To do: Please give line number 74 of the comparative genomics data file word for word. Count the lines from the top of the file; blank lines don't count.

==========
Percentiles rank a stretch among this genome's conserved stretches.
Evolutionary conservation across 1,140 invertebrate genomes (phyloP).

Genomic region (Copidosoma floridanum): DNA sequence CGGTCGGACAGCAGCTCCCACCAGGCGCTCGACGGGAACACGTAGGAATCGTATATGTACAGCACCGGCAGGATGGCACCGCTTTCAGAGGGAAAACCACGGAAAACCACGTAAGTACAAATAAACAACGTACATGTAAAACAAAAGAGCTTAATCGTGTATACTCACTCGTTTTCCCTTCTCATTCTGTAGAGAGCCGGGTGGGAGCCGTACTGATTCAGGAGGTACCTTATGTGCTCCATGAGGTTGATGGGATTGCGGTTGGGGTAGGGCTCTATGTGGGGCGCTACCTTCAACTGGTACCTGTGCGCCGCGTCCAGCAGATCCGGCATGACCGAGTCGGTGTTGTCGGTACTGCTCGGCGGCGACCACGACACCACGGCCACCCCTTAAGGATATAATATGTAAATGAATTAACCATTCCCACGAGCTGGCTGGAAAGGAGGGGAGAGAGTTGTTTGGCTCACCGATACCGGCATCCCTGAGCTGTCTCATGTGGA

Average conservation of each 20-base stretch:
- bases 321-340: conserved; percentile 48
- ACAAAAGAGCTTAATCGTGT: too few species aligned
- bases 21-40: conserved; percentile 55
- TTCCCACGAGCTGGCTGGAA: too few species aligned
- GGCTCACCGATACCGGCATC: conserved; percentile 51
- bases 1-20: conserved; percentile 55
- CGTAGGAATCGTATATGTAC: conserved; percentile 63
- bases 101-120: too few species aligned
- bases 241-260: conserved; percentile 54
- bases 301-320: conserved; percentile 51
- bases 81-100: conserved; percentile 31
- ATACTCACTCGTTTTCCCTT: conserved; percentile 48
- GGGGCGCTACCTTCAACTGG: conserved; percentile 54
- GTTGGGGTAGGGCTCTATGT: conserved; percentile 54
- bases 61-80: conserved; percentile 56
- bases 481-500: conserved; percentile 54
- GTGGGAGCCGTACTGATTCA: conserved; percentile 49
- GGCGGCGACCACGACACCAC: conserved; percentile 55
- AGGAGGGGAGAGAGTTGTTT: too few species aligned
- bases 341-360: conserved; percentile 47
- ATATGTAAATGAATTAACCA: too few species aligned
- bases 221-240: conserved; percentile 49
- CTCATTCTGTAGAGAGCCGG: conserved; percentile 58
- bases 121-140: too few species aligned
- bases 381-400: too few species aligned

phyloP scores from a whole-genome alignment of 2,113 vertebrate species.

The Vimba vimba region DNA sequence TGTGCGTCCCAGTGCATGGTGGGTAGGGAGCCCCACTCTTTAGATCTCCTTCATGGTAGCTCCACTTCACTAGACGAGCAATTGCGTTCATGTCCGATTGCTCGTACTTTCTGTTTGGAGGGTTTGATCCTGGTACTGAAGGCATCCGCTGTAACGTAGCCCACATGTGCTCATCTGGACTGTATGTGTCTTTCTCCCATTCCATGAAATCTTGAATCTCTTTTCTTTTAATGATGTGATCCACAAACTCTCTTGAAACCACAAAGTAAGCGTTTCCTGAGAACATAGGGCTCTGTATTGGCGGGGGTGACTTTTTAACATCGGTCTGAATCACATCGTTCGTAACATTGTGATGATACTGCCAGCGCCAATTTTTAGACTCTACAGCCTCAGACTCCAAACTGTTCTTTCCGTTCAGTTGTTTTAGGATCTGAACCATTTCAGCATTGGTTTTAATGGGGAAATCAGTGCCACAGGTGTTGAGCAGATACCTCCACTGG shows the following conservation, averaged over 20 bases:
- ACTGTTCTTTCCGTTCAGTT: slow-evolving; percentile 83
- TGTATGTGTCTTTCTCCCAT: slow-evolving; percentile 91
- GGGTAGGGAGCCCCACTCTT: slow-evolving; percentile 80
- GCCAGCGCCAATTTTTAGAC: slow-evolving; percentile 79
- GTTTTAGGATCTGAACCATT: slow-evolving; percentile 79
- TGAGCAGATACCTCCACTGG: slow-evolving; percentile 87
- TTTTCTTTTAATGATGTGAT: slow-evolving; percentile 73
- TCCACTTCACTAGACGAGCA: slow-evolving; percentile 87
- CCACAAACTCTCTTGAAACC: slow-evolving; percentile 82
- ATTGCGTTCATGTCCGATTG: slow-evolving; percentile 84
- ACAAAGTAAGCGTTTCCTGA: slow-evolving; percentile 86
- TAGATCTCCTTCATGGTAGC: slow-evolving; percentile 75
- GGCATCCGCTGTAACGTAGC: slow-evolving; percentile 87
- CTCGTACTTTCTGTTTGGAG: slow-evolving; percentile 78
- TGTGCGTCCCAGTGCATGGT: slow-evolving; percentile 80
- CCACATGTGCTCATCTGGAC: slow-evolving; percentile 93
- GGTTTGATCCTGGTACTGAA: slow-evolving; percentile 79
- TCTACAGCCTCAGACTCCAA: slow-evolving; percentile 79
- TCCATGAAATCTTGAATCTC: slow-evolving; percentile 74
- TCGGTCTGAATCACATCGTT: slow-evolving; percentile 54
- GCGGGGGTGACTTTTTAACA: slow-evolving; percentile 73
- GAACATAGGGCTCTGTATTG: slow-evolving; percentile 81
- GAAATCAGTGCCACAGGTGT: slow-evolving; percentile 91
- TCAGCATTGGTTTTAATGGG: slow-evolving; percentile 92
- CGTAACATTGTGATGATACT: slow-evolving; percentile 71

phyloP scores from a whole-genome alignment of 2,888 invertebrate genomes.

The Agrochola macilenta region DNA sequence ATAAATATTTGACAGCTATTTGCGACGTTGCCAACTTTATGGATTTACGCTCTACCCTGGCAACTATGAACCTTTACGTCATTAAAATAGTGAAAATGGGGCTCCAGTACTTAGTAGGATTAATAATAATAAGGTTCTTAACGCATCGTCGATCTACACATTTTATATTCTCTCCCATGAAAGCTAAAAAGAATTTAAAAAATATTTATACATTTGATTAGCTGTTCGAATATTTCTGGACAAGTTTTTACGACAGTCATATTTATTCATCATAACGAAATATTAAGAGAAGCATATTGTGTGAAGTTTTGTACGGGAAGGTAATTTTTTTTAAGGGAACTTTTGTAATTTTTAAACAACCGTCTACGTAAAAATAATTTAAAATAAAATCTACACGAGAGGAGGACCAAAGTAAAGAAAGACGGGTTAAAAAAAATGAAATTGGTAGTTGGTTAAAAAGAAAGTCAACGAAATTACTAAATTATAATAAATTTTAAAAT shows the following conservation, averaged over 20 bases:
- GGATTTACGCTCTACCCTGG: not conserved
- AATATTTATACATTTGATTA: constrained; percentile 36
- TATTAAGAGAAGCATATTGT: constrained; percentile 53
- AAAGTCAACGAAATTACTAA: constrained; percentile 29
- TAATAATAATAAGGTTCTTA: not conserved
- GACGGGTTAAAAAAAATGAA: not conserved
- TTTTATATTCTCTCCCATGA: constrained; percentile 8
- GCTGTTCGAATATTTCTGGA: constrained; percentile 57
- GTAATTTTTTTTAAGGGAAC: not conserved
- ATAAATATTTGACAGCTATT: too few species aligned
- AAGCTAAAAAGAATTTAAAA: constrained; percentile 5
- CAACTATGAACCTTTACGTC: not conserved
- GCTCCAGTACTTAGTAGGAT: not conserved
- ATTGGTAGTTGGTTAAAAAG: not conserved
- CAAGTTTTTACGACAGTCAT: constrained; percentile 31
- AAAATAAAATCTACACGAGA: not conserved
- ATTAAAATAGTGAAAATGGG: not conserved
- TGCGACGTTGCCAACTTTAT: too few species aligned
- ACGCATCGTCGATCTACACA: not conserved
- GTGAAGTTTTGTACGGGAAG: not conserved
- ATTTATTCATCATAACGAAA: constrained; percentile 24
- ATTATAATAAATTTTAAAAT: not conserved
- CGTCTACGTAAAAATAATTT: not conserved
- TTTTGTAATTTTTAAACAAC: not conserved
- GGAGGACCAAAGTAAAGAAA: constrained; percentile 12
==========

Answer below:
- AAAATAAAATCTACACGAGA: not conserved